Godfather DVD Collection

Godfather DVD Collection

4.6 57
Director: Francis Ford Coppola

Cast: Al Pacino, Marlon Brando, Robert Duvall


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Popularly viewed as one of the best American films ever made, the multi-generational crime saga The Godfather is a touchstone of cinema: one of the most widely imitated, quoted, and lampooned movies of all time. Marlon Brando and Al Pacino star as Vito Corleone and his youngest son, Michael, respectively. It is the late 1940s in New York and Corleone is, in theSee more details below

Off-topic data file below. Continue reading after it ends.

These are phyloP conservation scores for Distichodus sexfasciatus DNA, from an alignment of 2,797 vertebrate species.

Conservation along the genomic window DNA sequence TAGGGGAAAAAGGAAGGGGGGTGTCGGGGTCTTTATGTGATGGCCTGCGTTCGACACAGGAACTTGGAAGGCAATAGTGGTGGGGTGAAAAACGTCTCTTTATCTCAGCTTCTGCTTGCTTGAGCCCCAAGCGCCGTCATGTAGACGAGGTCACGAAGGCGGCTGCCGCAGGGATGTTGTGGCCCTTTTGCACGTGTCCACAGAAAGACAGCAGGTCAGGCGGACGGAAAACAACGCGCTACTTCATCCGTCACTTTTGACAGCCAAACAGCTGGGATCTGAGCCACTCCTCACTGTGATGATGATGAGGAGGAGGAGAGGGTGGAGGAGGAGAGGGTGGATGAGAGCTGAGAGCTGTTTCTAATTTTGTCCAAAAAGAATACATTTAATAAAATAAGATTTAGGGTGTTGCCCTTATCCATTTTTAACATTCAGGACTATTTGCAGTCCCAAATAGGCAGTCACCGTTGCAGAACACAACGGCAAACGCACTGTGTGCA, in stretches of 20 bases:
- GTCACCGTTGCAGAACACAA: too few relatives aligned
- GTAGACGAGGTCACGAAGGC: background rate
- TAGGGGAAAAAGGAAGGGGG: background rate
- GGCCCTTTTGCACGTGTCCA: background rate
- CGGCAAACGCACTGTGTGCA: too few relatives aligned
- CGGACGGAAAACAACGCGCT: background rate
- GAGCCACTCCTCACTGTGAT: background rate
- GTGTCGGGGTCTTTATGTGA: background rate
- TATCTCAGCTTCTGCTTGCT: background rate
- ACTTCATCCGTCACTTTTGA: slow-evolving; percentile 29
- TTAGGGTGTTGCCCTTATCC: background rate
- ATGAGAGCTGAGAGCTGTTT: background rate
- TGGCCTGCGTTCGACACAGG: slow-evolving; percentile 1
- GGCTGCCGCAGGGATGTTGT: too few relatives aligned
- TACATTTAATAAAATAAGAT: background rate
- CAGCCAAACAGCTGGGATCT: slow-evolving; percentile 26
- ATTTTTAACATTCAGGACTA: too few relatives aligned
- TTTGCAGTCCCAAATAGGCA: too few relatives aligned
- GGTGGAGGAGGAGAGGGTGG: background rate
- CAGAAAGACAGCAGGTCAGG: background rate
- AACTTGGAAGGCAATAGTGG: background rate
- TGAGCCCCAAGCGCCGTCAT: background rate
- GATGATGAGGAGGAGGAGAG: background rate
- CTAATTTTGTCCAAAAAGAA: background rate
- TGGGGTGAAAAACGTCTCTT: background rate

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Popularly viewed as one of the best American films ever made, the multi-generational crime saga The Godfather is a touchstone of cinema: one of the most widely imitated, quoted, and lampooned movies of all time. Marlon Brando and Al Pacino star as Vito Corleone and his youngest son, Michael, respectively. It is the late 1940s in New York and Corleone is, in the parlance of organized crime, a "godfather" or "don," the head of a Mafia family. Michael, a free thinker who defied his father by enlisting in the Marines to fight in World War II, has returned a captain and a war hero. Having long ago rejected the family business, Michael shows up at the wedding of his sister, Connie (Talia Shire), with his non-Italian girlfriend, Kay (Diane Keaton), who learns for the first time about the family "business." A few months later at Christmas time, the don barely survives being shot by gunmen in the employ of a drug-trafficking rival whose request for aid from the Corleones' political connections was rejected. After saving his father from a second assassination attempt, Michael persuades his hotheaded eldest brother, Sonny (James Caan), and family advisors Tom Hagen (Robert Duvall) and Sal Tessio (Abe Vigoda) that he should be the one to exact revenge on the men responsible. After murdering a corrupt police captain and the drug trafficker, Michael hides out in Sicily while a gang war erupts at home. Falling in love with a local girl, Michael marries her, but she is later slain by Corleone enemies in an attempt on Michael's life. Sonny is also butchered, having been betrayed by Connie's husband. As Michael returns home and convinces Kay to marry him, his father recovers and makes peace with his rivals, realizing that another powerful don was pulling the strings behind the narcotics endeavor that began the gang warfare. Once Michael has been groomed as the new don, he leads the family to a new era of prosperity, then launches a campaign of murderous revenge against those who once tried to wipe out the Corleones, consolidating his family's power and completing his own moral downfall. Nominated for 11 Academy Awards and winning for Best Picture, Best Actor (Marlon Brando), and Best Adapted Screenplay, The Godfather was followed by a pair of sequels.